Is heart rate variability linked to PTSD or other mood conditions?

PTSD Insight: Could Low Heart Rate Variability Contribute To The Risk?

Heart rate variability is the variation in the interval of time between heartbeats, and it might play a role in the likelihood that a person could develop post traumatic stress disorder (PTSD) after exposure to traumatic events like natural disasters, serious accidents, and military combat. It might seem like a steady heart rhythm is ideal, but increased heart rate variability is actually a sign of good health and a strong, autonomic nervous system. Researchers have linked low heart rate variability to PTSD in the past, but until now, according to the authors of a new paper, the direction of this link wasn’t clear.

The new information comes out of the University of California, San Diego School of Medicine, and Veterans Affairs San Diego Healthcare System. The team studied the heart rate variability of two large groups of marines who served from July 2008 to October 2013 before the marines’ combat deployment and once they returned. The team discovered that it’s not simply that the marines’ heart rate variability slipped after combat exposure, the marines who had the reduced heart rate variability prior to deployment were the marines that were most likely to come home with PTSD symptoms.

“It suggests that an altered state of the autonomic nervous system may contribute to vulnerability and resilience to PTSD, along with known risk factors, such as combat exposure and preexisting stress and trauma symptoms,” Arpi Minassian, clinical professor of psychiatry at UCSD and first author of the study published in JAMA Psychiatry, said, according to the press release.

A Psychology Today article highlights the connection between the autonomic nervous system and the heart.

“Our autonomic nervous system (that is, the nervous system that takes care of all the stuff we don’t always actively think about doing, such as breathing, digestion, sweat gland regulation, etc.) is divided into two master sections, the sympathetic (‘fight or flight’) and the parasympathetic (‘rest and digest’). The parasympathetic nervous system affects heart rate via the vagus nerve(link is external). The vagus nerve generally sends a signal to slow the heartbeat and to make that beat more variable.”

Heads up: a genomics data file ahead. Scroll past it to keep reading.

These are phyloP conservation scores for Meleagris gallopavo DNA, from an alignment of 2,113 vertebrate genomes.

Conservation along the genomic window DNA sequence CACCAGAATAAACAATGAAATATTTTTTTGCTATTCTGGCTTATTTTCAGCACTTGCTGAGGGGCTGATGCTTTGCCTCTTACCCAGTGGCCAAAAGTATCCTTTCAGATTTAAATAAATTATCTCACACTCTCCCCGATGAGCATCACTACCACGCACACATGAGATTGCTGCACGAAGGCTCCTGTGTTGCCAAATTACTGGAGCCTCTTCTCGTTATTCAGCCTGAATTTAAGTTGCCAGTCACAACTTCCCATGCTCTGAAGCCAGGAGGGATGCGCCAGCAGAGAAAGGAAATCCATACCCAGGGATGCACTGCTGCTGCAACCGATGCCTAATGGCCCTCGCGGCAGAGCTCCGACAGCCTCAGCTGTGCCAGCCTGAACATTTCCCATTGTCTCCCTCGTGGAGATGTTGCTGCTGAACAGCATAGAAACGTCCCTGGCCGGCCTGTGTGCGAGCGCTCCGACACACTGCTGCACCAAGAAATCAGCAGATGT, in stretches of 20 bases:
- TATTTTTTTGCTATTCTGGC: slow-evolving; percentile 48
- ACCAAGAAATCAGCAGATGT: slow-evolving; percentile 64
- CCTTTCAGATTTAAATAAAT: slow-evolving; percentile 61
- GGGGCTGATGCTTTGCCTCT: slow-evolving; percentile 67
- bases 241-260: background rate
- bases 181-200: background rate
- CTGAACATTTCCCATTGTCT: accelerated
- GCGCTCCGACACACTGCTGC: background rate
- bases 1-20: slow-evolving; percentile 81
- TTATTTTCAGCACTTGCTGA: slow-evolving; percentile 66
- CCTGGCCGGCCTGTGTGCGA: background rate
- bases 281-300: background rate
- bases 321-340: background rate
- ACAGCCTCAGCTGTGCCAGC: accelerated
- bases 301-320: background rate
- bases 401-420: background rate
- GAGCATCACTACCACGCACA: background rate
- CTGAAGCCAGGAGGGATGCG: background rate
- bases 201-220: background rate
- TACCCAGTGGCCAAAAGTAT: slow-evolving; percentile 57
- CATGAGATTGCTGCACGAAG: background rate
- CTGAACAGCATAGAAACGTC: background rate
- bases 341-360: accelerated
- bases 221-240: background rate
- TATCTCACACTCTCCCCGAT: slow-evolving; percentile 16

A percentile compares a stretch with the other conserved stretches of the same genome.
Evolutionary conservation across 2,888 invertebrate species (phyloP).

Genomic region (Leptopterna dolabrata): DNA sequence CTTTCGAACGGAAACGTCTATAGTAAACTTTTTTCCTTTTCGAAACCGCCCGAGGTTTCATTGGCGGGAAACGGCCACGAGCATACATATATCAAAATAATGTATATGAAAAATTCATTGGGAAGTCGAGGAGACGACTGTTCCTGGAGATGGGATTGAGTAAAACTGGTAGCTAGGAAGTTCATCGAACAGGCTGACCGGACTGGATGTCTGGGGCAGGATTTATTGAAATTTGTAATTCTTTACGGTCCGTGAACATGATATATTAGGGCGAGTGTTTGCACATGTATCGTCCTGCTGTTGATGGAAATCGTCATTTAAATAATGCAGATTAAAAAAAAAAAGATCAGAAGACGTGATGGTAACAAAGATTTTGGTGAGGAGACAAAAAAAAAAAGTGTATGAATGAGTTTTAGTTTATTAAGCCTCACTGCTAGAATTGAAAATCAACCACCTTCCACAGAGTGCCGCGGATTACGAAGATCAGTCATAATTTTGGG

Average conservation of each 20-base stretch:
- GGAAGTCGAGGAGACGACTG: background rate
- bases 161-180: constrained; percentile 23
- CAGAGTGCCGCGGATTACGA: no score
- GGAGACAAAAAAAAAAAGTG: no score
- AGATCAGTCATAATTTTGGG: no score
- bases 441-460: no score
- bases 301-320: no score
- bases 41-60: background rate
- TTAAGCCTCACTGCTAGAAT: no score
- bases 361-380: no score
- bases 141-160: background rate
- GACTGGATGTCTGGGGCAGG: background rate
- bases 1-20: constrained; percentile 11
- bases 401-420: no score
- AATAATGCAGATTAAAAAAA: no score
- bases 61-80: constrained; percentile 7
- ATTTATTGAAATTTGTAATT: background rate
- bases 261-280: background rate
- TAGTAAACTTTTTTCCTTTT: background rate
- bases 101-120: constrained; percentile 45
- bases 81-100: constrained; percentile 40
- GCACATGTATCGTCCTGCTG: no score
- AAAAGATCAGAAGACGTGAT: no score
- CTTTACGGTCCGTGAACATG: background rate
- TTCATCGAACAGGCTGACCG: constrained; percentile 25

A very clear explanation of heart rate variability with diagrams can be found on Mega Electronics’ website, which states that it is possible for people to work on increasing their heart rate variability.

“Good news is that you can learn to improve your heart rate variability through practicing with biofeedback training, and training of breathing and relaxation. This kind of practice will help in getting out from the unhealthy body regulation and improving life quality in general. If more detailed information about condition is needed, long-term HRV measurements of 1-7 days can be used. Scientific evidence has linked high heart rate variability to good health and fitness. In contrary, decreased HRV is linked to stress, fatigue or even burnout. Because of this it is important to monitor your HRV during normal everyday life. “

Anyone can determine their heart rate variability with a heart rate monitor and a smartphone app like the one that is offered by Cimba Leadership Laboratories as part of its neuroscience-based training program.

The new research that linked low heart rate variability to increased risk of PTSD also say that they believe they might be able to prevent PTSD by targeting the autonomic nervous system itself.

If further research indicates an even stronger link to heart rate variability and PTSD risk, should it be considered a condition that could disqualify a person in the military from deployment?

[Photo via Pixabay]

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